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Old 06-03-2008
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Originally Posted by brak View Post
Interesting photo The tool I use is actually quite expensive
I don't use the dimple part for insulated/heat shrink fittings though, rather (as the tool itself suggests) I use the flat part (looks like two sections of a circle, deeper into the tool). As far as size goes, tool is sized for wire 16 and up - so it isn't universal but I really don't have many smaller fittings on the boat, and I do own a standard (also non-dimple) crimper for those.

I haven't cut the fittings though it may be interesting to see, but I do know that they are crimped flat. I might sacrifice one this weekend to see what it looks like inside.
I guess you and I have a different idea of what "expensive" is in terms of tools.

The Klein T1715 is a decent crimper designed to work properly with each size and color coded crimp and it sells for $99.00 to $125.99. You can buy crimpers that run into the $300.00 to $500.00 range..

Klein T1715 Crimpers 99.95-$125.99

(photo courtesy of Klein Tools Inc.)

Your Klein Journeyman series crimper, with a quick Google search, turned up prices from about $26.00 to $35.00 is not that expensive! I feel my $55.00 crimpers from Ancor (very similar to the Klein T1715's) were a steal!

I gues if you are comparing your crimpers to a $3.98 crimp, strip and cut tool from Wal*Mart, that works about as well for crimping wire as a set of toe nail clippers, than yeah I guess they were expensive..??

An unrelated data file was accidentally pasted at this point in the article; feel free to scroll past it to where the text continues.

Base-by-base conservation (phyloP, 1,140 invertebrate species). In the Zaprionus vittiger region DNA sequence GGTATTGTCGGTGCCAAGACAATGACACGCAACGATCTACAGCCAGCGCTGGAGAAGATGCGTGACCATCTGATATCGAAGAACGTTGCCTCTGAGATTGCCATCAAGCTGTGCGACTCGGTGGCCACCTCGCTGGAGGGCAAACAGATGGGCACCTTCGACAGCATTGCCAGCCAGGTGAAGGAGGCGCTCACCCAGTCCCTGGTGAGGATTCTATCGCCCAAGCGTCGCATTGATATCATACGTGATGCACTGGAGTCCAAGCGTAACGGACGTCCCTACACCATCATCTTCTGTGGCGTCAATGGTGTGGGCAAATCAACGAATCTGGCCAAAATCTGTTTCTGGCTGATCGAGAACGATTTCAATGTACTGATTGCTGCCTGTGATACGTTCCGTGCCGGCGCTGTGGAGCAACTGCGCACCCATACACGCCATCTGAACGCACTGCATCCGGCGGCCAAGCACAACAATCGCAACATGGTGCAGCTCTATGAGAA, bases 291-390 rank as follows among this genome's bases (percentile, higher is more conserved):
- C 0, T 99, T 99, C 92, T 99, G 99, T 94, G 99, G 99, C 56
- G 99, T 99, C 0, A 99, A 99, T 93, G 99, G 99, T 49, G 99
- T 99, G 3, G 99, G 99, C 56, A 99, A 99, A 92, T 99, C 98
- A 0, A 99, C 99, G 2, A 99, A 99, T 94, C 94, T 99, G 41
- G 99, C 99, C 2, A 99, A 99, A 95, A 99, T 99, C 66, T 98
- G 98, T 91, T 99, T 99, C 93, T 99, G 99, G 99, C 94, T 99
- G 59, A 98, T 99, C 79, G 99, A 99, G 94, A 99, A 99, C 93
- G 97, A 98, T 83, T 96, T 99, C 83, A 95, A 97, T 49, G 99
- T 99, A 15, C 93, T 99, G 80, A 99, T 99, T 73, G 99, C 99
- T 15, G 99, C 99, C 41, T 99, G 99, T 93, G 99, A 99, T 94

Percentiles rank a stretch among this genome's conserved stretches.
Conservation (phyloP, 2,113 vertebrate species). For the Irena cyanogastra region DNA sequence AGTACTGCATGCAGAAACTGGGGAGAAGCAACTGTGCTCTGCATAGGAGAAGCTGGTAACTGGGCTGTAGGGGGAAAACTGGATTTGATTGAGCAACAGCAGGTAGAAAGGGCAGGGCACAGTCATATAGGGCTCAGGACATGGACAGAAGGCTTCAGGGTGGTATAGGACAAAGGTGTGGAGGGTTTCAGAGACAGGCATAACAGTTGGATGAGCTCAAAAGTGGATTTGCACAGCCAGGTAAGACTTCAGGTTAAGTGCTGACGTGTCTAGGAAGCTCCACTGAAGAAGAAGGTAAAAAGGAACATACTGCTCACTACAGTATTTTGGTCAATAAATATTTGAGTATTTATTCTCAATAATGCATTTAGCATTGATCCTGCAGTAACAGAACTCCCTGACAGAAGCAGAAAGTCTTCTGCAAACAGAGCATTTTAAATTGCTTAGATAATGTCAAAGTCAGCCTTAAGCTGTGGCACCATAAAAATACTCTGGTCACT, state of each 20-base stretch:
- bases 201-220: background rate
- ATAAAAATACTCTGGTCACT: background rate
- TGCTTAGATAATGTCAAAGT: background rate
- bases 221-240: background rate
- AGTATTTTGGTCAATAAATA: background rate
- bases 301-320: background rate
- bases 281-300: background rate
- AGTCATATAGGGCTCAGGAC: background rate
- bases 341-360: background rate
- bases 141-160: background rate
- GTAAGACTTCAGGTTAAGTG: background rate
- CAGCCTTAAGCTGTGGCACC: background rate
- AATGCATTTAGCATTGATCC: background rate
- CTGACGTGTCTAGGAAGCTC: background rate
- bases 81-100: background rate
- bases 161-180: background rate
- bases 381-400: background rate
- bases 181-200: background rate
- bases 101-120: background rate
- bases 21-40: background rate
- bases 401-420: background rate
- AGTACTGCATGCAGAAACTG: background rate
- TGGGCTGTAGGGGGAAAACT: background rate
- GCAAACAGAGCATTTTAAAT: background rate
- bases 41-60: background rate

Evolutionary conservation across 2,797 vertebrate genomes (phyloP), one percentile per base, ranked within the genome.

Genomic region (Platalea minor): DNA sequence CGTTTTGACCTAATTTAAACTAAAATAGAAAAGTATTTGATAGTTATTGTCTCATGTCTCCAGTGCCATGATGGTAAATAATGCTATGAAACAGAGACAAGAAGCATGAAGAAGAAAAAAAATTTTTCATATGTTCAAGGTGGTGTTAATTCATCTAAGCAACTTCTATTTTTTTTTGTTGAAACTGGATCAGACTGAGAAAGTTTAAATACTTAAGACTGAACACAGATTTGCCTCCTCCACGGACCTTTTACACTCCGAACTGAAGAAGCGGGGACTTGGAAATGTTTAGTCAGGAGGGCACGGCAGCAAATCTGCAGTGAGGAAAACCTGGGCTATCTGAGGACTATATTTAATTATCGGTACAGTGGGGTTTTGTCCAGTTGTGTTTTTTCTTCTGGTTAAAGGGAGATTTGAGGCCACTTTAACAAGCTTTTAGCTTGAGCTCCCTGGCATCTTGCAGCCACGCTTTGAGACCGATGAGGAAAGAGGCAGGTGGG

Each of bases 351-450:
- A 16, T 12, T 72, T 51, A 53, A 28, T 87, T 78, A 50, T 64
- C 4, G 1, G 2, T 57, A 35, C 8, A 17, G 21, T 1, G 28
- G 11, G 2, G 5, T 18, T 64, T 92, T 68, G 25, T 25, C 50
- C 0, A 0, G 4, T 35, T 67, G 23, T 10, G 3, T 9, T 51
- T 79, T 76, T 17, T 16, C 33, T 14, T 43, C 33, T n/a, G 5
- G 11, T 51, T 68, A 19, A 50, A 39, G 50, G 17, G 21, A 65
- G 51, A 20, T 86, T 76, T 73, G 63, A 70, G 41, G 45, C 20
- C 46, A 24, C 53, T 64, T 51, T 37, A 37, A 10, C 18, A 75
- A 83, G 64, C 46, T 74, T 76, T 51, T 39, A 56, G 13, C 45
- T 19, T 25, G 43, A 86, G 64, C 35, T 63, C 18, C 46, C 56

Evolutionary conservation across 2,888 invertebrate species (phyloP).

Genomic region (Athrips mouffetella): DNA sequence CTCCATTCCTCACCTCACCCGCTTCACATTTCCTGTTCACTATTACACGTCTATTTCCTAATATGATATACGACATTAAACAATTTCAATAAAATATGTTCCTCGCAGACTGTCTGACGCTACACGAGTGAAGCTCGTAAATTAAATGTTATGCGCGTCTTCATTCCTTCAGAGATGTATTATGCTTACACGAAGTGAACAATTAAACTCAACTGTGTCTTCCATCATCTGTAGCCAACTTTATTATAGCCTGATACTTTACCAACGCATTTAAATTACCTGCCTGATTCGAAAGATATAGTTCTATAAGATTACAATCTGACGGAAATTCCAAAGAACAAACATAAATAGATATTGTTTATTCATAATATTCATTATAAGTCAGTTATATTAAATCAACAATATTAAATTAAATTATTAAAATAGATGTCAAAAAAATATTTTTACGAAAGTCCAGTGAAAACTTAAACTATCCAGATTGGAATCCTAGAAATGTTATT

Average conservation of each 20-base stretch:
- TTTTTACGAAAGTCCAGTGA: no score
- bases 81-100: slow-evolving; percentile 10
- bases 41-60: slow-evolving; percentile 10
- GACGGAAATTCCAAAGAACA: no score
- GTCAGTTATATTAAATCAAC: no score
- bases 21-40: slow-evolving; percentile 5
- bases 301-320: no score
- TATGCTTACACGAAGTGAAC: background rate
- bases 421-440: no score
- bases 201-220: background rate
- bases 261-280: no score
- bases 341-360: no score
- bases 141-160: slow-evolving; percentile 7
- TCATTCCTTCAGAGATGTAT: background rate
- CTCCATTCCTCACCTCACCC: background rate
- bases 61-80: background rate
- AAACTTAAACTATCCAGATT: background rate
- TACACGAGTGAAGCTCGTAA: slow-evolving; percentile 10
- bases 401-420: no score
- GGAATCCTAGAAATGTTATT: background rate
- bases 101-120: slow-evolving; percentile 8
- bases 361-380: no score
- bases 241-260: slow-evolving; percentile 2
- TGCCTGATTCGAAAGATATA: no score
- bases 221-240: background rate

Again, one size does not fit all crimps well no matter what Klein says. If it did they would have no need to make crimpers costing much more money and with more expensive and better machined dies...

With this larger photo I can actually see the area you use to crimp and while preferable to the dimple it's still a one sizes fits all approach to the Yellow, Blue and Red crimp terminals.
(photo courtesy of Klein Tools Inc.)
-Maine Sail / CS-36T

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Old 06-03-2008
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Originally Posted by halekai36 View Post
I guess you and I have a different idea of what "expensive" is in terms of tools.
Yep, to me a single hand tool that costs $40 or so (that's what I paid for mine at Home Depot) is pretty expensive. I probably can't justify buying a $100 or more crimper, though that would be nice in principle. It is all about cost vs. benefit - the results I get are pretty good (I will post cut-off photos so we can compare ), and I still have money left for other things. With no budget limitations I probably would have gone with your tool (though then I would need a separate tool to use for large size lugs)
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